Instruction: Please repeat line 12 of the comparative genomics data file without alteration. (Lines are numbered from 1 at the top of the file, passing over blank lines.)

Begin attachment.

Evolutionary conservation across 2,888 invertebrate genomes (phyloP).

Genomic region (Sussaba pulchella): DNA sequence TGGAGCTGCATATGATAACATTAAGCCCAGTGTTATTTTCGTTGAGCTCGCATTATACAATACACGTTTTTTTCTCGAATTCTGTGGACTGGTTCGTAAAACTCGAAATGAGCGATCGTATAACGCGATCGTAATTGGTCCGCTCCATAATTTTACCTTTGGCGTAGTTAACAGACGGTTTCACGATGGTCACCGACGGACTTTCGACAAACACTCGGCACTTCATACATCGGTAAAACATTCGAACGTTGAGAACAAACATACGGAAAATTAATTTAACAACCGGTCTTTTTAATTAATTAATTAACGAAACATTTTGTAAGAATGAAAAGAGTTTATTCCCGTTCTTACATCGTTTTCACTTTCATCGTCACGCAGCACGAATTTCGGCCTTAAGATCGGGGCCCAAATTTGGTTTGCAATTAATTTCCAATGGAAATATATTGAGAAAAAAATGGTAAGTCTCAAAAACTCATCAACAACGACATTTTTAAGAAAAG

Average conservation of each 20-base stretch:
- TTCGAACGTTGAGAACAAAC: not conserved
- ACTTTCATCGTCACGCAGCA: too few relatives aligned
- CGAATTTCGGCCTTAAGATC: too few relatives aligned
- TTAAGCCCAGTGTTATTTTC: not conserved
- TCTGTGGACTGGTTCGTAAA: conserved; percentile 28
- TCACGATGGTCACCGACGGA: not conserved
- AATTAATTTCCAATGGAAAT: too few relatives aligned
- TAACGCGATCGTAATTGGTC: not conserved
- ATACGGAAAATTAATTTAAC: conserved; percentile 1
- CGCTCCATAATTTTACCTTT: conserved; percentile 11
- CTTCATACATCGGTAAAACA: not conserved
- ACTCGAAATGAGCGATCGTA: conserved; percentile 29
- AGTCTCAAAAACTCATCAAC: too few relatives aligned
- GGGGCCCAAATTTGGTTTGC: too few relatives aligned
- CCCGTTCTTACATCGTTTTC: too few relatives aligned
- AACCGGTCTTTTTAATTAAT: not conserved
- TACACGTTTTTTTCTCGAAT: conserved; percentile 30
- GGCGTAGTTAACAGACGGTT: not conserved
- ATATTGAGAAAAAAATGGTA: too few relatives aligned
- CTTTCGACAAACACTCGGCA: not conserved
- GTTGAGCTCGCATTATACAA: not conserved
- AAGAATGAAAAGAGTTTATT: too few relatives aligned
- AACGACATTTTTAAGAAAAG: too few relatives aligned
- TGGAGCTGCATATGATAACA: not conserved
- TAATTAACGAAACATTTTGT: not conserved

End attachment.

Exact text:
- ATACGGAAAATTAATTTAAC: conserved; percentile 1